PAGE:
John Hesselius. John Hanson. c. 1760. The Baltimore Museum of Art: Bequest of Elizabeth Curzon Hoffman Wing, in Memory of Hanson Rawlings Duval, Jr., BMA 1967.30.37

Lauren Ross, Senior Conservation Technician 

While preparing paintings for the BMA’s newly installed American Wing, I’ve come to appreciate some decorative styles in frames in which I hadn’t previously been as interested. I have a great attraction to frames from the 19th and 20th centuries, and frames made by artists, and wood frames from the 17th century in Northern Europe. Honestly, I couldn’t choose a favorite. But the beautifully refined and carved frames for some of our late 18th American portraiture have recently caught my eye, in part because I needed to treat one.

The frame for the portrait of John Hanson by John Hesselius was made c. 1760. The frame seems to be original to the painting, fits it well, and is stylistically contemporary. Prior to installing the framed work in the gallery, both the painting and its frame needed some attention. As I focus on frames primarily, that’s what I will talk about.

The frame had not been examined until recently, and it was discovered that its surface was covered with a layer of soot and grime. There were splits near the site edge of the frame at the mitres, and numerous missing pieces of ornament and losses to the gilding.

Hanson details

Before treatment photograph of the frame.

Gilding is usually topped with shellacs and tonal coatings that over time can be difficult to clean, as the dirt becomes imbedded. It’s a careful task to undertake: gold leaf is very sensitive to many solvents and also to excessive rubbing or handling. The entire frame is carved wood that’s been gilded (more than once). There are no composition ornaments which have been sculpted separately and then added on. The workmanship in the carving of the frames of this period is exquisite, with moments of angularity. This frame is actually quite delicate. There are pierce-carved center and corner cartouche ornaments with leaves. The swept top edge of the profile consists of a gentle serpentine ribbon which is burnished and water-gilded, and terminates in c-scrolls at center ornaments. The rest of the gilding scheme is matte. The site edge of the frame exhibits a gadroon pattern, which radiates directionally from the centers of the rails, drawing the viewer’s eye into the picture plane. There are three large leaves which adorn the center ornaments as well, splayed out in symmetrical fashion. The quiet areas of the profile are adorned with gentle and delicate garlands of small leaves and flowers. Another beautiful feature is the way that the pierced carved negative voids echo the oval format of the portrait on its rectangular ground.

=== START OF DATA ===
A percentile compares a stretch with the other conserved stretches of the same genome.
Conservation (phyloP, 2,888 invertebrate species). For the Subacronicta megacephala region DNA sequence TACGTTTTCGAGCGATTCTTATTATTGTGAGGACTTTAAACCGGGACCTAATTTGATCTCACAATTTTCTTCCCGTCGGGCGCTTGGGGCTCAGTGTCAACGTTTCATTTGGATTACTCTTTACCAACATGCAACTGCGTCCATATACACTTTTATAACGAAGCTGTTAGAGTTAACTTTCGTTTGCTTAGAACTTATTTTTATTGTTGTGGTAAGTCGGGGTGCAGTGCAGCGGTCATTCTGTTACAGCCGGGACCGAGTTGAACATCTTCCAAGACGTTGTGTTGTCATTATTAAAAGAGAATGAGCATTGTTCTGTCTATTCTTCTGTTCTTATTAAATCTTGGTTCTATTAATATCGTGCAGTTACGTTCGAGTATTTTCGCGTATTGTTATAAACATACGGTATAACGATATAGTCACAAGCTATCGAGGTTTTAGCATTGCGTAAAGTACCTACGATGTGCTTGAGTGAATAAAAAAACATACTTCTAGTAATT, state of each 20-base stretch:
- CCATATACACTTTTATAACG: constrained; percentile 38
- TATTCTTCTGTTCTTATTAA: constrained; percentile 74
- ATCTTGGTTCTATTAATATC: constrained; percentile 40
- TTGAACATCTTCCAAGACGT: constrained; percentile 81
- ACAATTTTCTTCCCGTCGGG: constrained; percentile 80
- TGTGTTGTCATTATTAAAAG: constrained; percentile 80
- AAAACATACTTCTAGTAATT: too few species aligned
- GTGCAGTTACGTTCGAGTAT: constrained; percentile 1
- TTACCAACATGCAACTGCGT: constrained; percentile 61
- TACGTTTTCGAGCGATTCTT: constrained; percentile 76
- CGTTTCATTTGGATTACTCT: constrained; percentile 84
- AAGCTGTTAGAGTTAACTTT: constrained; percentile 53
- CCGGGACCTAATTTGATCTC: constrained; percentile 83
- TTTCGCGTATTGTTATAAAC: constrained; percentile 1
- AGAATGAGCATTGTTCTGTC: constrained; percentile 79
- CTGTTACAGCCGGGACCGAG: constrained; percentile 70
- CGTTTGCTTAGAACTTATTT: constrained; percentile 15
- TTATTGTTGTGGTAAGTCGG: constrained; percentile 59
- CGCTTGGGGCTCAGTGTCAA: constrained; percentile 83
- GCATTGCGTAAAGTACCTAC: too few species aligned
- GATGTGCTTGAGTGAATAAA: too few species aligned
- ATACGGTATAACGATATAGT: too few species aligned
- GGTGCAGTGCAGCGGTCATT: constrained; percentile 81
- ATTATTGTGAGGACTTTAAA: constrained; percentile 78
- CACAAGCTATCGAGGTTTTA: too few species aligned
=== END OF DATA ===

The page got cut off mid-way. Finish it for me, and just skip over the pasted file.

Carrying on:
It is a very fine example of mid to late 18th-century American frames, which closely resemble their contemporary English counterparts. Sometimes they are called American Rococo. I have seen these frames referred to as George III (although in this case, that appellation would NOT have gone over well, situated on the portrait of John Hanson. In 1781, John Hanson of Charles County of Maryland became the first President of the United States in Congress Assembled, under the Articles of Confederation and was a great patriot. Part of Maryland’s Route 50 is even named for him.)

The treatment performed consisted of dusting, consolidation of gilding, structural repairs, loss compensations and ornament casting and replication, gesso recutting, in addition to surface cleaning and ingilding.

Hanson MT detailI finished this frame with no time to spare before it needed to be installed.

HANSON no pic

After treatment photograph of the frame.

The framed painting is now hanging in “Salon style” in the newly installed Dorothy McIlvain Scott American Wing, in Gallery 8, along with a large group of portraits in the BMA’s collection.

BMA Voices is an insider’s exploration of The Baltimore Museum of Art collection through the eyes of its curators, conservators, and registrars. Featuring a new object every day during the BMA’s 100 Day Celebration, the project will highlight some favorite, amusing, unusual, and obscure objects.